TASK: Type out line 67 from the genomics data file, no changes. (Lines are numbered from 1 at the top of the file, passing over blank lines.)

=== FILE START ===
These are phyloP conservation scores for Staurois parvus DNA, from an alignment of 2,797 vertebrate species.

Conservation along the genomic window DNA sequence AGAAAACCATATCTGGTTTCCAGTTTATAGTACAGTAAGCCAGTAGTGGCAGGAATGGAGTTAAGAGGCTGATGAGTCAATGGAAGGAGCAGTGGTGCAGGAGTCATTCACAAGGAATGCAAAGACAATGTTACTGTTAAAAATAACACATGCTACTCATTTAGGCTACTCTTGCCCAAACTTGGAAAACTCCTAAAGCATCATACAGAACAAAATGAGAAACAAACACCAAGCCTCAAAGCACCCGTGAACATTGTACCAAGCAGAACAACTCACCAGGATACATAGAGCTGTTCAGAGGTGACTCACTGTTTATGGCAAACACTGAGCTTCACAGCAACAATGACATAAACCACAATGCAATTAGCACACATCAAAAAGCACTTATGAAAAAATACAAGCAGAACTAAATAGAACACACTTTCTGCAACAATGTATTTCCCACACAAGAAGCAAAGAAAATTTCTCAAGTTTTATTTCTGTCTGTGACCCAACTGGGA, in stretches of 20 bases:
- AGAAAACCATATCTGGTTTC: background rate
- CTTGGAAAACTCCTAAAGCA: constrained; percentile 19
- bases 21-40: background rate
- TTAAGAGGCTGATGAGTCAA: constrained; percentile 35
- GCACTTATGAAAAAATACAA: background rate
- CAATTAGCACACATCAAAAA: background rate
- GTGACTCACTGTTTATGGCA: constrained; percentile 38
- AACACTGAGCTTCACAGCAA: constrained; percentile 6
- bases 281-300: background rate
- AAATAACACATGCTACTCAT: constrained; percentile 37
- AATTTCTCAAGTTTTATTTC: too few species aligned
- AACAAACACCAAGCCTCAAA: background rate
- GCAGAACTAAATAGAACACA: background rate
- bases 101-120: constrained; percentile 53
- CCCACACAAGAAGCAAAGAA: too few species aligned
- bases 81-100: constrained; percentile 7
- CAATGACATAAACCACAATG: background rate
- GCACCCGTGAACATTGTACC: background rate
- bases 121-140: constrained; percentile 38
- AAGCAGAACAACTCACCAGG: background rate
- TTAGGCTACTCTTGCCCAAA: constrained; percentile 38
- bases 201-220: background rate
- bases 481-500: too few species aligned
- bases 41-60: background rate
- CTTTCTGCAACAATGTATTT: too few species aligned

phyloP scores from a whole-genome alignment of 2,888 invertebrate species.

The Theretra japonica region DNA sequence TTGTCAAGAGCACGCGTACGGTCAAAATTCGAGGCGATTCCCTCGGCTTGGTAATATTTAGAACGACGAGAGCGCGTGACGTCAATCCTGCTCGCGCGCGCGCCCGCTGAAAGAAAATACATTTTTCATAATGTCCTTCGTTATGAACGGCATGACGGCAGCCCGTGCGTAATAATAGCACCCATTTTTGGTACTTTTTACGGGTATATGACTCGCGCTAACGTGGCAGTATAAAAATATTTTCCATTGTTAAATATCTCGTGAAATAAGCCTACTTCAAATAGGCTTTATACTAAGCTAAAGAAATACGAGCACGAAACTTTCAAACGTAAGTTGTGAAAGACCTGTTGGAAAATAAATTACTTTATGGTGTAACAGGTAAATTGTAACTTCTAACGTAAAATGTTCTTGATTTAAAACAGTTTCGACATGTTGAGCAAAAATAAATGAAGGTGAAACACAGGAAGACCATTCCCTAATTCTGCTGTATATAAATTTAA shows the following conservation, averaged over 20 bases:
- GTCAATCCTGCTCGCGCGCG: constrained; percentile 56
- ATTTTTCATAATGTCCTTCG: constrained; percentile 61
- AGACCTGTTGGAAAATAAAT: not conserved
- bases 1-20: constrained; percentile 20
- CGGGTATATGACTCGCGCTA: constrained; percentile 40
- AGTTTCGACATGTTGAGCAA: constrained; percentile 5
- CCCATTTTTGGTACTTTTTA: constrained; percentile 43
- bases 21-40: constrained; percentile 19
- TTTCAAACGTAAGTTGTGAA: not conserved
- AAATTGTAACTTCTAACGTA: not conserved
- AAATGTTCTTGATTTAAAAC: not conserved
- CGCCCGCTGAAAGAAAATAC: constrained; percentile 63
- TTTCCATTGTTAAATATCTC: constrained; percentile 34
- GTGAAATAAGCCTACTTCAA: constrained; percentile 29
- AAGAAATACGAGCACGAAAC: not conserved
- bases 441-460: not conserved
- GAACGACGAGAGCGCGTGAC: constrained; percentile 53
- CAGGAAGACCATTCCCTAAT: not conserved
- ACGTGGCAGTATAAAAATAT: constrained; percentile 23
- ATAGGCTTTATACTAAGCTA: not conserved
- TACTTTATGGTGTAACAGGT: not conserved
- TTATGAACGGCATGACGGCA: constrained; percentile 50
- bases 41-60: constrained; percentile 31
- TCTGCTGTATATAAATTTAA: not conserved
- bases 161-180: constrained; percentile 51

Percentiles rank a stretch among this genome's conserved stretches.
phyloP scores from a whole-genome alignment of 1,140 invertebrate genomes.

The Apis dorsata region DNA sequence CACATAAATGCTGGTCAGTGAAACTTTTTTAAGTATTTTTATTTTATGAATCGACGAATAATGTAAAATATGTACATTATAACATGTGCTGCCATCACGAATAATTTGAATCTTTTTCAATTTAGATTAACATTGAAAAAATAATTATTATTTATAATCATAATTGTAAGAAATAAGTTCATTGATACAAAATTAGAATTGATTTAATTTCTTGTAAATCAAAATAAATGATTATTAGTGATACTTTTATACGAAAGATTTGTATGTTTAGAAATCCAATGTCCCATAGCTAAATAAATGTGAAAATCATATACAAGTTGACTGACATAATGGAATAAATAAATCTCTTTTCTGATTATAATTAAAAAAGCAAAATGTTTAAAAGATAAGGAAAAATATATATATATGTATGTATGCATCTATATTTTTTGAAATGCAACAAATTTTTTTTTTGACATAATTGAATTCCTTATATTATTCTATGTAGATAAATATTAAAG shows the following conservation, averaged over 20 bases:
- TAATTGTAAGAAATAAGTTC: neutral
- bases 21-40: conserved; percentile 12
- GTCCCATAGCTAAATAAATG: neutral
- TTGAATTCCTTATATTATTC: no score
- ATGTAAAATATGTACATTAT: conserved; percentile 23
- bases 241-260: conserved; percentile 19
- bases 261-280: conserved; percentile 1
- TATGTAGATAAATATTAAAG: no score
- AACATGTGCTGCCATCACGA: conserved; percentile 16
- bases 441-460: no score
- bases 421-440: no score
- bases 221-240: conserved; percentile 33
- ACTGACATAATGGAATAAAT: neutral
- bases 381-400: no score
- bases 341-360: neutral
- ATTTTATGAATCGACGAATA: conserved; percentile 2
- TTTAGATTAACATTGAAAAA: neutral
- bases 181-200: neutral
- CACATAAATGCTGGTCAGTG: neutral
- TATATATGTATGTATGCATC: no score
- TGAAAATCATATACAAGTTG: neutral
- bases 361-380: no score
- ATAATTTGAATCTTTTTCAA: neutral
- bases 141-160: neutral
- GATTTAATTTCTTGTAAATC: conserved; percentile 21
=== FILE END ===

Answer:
- bases 441-460: no score